Friday, 14 of December of 2018

Economics. Explained.  

Consumer Confidence

November 27, 2018

The Conference Board reported that consumer confidence fell 2.2 points in November to 135.7 after having gained 2.6 points in October.  The levels in recent months are the highest levels of confidence since September 2000 when it came in at 142.5.  The stock market decline in recent months has been shrugged off by consumers.

Lynn Franco, Director of Economic Indicators at the Conference Board said,  “Despite a small decline in November, Consumer Confidence remains at historically strong levels.  Consumers’ assessment of current conditions increased slightly, with job growth the main driver of improvement. Expectations, on the other hand, weakened somewhat in November, primarily due to a less optimistic view of future business conditions and personal income prospects. Overall, consumers are still quite confident that economic growth will continue at a solid pace into early 2019.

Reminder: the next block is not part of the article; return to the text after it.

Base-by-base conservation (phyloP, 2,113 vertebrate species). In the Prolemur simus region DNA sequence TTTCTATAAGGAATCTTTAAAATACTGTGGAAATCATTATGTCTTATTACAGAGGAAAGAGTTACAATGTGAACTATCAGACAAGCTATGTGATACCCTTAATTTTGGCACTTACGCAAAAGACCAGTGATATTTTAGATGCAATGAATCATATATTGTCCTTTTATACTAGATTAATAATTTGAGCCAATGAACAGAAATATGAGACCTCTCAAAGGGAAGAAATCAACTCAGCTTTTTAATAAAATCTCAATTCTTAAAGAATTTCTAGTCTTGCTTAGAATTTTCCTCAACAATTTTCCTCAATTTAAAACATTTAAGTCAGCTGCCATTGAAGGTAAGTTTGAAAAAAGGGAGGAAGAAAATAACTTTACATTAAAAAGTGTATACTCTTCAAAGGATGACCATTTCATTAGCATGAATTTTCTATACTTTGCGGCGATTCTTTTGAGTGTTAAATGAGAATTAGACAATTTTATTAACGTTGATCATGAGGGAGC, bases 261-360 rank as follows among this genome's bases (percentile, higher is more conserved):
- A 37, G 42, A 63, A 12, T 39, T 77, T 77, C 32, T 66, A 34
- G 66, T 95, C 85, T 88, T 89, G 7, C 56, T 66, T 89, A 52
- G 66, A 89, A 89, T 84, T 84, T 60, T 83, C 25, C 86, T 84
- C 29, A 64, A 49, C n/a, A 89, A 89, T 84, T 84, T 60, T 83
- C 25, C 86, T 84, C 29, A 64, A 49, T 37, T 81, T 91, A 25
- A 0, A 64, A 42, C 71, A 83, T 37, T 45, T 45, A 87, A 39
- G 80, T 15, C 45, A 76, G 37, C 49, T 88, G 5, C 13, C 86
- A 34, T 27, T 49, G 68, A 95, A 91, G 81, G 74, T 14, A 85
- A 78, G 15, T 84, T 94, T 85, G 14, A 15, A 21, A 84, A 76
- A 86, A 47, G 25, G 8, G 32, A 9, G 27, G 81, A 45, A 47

Confidence data reported by the Conference Board are roughly matched by the University of Michigan’s series on consumer sentiment.   As shown in the chart below, trends in the two series are identical but there can be month-to-month deviations.

The consumer should continue to provide support for overall GDP growth in 2018.  The stock market has been struggling for a month but should resume its upswing after the election.  Home prices continue to climb.   Jobs are rising by about 190 thousand per month.  The unemployment rate is falling slowly. The consumer has little debt.  Interest rates remain low.  In addition, consumers received a cut in income tax rates in 2018.  Clearly, the consumer’s optimism is valid.

We anticipate GDP growth of 3.1% in 2018 and 2.8% in 2019.

Stephen Slifer


Charleston, SC

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